Federal officials in January announced new restrictions prohibiting sweet and fruity e-cigarette cartridges in a policy aimed at curbing underage vaping. Juul's two biggest rivals, Reynolds American Inc. and NJOY Holdings Inc., plan to seek permission to bring their sweet and fruity flavors back on the market. Reynolds already has begun filing its submissions.

Juul had been preparing to submit applications for several flavors in three different nicotine strengths, 1.7%, 3% and 5%, according to people familiar with the matter. But the company now plans to submit to the FDA by its May deadline just two flavors -- menthol and Virginia Tobacco -- in two strengths, 3% and 5%, the Juul official said. Juul hasn't ruled out filing a future application for a nicotine concentration below 2%, but doesn't intend to submit any other flavors, some of the people said.

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Under pressure from regulators and lawmakers, Juul in 2018 shut down its Facebook and Instagram accounts in the U.S. and changed its advertising to feature actual adult smokers who had switched to Juul. But even after those changes, federal officials last year raised concerns about the company's "Make the Switch" campaign. They argued that the ads implied that Juul was a smoking cessation device, a claim the company wasn't authorized to make. Juul in September suspended all its print, broadcast and digital advertising in the U.S.

The company plans to propose to the FDA a new campaign that could run in stores, in direct mailings to adult cigarette smokers or in print publications with readerships that are 85% age 21 or older. The new campaign wouldn't depict people. It would show only the Juul vaporizer, along with taglines such as "Designed for choice," or "The satisfying alternative for adult cigarette smokers."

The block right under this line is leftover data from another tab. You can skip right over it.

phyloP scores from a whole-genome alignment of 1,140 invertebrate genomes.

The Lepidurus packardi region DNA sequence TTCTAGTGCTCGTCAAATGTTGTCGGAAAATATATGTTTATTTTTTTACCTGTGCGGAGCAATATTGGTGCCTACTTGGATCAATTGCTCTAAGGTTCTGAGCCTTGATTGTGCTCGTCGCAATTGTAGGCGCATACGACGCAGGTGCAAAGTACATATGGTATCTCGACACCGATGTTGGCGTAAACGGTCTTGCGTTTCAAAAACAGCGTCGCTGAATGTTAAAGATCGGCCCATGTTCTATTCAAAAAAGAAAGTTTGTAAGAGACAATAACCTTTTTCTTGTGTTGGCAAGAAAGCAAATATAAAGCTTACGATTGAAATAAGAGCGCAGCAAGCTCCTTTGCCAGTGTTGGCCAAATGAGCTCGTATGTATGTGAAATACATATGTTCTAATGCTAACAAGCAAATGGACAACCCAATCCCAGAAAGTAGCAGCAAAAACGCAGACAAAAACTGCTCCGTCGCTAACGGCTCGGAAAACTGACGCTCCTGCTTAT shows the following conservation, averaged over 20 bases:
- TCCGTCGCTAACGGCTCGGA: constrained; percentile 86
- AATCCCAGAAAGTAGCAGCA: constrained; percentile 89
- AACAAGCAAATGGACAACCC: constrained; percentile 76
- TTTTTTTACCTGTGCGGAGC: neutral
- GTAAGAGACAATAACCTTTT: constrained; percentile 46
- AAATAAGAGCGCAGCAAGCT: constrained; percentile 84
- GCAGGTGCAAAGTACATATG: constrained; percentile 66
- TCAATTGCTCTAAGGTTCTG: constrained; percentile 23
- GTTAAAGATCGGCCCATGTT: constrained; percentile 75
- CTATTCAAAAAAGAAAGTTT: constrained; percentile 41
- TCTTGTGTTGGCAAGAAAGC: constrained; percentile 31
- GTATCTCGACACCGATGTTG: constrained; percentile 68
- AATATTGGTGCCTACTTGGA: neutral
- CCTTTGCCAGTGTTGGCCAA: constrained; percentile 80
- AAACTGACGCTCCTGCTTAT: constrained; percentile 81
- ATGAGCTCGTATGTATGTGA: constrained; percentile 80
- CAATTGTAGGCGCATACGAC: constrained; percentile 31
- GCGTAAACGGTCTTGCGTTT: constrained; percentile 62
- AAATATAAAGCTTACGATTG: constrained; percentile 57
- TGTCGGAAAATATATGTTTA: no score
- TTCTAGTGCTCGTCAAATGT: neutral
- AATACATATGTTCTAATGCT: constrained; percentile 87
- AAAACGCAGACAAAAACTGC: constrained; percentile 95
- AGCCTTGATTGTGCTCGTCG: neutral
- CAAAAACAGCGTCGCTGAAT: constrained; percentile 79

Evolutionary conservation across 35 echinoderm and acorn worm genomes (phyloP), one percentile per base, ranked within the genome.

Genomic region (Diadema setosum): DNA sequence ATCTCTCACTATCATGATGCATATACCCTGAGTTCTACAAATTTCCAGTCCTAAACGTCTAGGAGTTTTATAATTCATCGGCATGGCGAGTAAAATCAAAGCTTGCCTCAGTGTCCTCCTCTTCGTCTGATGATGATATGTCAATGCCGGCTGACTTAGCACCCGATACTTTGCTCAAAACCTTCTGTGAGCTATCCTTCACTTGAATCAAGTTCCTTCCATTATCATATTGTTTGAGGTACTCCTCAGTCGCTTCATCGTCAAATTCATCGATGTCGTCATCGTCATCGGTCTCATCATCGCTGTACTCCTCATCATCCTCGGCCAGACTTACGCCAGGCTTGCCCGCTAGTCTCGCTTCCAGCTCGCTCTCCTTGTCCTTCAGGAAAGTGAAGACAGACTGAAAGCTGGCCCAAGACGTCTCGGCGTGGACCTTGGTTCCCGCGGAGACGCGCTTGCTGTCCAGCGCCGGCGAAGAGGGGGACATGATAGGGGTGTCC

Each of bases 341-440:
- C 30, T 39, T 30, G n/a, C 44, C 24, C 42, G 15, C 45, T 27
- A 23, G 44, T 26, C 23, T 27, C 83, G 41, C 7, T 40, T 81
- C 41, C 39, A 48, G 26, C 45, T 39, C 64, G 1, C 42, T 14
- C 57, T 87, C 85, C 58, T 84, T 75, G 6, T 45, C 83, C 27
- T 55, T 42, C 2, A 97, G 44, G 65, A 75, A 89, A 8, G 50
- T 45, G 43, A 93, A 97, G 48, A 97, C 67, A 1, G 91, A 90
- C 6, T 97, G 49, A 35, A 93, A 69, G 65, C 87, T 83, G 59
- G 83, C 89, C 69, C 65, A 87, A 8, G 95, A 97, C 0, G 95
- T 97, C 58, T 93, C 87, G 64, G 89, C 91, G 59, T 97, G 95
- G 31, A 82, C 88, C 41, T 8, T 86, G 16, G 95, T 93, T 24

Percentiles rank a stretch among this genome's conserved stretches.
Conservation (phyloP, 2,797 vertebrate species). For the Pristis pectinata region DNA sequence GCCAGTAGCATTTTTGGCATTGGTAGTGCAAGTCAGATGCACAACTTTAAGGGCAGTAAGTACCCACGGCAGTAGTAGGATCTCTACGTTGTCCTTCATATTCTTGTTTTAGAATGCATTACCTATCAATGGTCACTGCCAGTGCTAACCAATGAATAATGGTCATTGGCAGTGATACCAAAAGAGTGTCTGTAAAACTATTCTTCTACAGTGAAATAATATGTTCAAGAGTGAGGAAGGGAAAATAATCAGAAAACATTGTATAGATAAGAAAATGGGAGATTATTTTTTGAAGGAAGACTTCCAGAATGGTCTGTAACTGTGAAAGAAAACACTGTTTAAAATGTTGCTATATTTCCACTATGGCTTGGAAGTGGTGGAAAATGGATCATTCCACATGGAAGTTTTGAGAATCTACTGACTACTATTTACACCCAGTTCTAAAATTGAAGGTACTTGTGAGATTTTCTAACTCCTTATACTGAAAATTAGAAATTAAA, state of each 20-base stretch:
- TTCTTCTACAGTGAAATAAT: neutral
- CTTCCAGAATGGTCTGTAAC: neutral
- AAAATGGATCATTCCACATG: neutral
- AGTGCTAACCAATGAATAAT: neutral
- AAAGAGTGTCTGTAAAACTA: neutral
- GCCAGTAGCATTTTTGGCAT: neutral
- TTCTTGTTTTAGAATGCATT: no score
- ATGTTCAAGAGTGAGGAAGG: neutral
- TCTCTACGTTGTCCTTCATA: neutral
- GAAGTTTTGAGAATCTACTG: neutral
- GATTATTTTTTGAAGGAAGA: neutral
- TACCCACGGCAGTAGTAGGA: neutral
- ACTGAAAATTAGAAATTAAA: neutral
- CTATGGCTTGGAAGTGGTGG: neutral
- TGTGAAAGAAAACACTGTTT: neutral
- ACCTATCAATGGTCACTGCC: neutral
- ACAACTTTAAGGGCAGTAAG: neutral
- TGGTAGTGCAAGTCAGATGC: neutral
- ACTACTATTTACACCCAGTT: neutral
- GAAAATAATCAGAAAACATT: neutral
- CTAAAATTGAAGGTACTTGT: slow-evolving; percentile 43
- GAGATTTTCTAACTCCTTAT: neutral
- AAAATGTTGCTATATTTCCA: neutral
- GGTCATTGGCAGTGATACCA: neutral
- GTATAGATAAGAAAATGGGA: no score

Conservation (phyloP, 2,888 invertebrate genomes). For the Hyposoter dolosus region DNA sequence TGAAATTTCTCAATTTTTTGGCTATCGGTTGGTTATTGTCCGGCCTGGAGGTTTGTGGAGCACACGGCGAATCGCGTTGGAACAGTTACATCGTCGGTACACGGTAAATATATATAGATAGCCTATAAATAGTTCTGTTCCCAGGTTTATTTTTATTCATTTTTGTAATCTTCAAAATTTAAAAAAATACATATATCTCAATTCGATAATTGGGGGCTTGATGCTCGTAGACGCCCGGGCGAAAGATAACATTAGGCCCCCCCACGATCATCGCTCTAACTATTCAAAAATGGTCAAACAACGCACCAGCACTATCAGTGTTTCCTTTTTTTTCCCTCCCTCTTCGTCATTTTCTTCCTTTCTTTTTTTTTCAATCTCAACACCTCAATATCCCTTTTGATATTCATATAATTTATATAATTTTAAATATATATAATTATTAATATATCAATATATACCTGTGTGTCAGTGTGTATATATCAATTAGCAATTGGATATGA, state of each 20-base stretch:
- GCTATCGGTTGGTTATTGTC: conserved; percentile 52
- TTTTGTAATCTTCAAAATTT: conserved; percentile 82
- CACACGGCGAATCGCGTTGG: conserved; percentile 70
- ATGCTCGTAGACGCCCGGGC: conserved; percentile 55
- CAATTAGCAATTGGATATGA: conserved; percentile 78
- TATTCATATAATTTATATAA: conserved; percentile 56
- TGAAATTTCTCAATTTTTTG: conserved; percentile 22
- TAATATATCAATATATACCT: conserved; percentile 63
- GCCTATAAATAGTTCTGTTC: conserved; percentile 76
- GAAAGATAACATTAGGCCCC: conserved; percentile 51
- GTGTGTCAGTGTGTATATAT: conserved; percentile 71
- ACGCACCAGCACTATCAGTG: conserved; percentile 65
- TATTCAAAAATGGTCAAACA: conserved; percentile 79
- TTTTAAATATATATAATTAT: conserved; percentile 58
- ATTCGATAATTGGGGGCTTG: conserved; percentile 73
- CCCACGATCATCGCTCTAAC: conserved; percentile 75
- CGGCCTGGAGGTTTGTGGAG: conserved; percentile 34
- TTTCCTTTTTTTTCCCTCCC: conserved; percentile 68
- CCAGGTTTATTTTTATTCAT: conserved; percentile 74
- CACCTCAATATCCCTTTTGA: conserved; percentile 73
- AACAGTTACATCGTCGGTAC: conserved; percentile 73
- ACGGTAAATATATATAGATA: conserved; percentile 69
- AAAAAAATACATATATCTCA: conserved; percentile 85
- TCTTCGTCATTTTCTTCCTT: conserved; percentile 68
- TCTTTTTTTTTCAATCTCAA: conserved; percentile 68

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Juul last August said it would spend $100 million in incentives for retailers to modify their point-of-sale software to block each Juul purchase until the shopper's identification was scanned and verified. The rollout of that program has been slower than expected, with only 10,000 stores currently online, the Juul official said. The company expects 40,000 stores to have the system implemented by May, the official said.

Juul plans to submit more than 110 scientific studies as part of its application. Among them are studies that followed about 25,000 cigarette smokers for a year after they first purchased Juul. After six months, about 50% of them had completely switched to Juul from cigarettes. After 12 months, about 55% had switched.

The company also intends to present research showing substantially lower levels of carcinogens and other toxicants in Juul's aerosol compared with cigarette smoke and lower levels of toxicants in users' blood after they switched from cigarettes to Juul.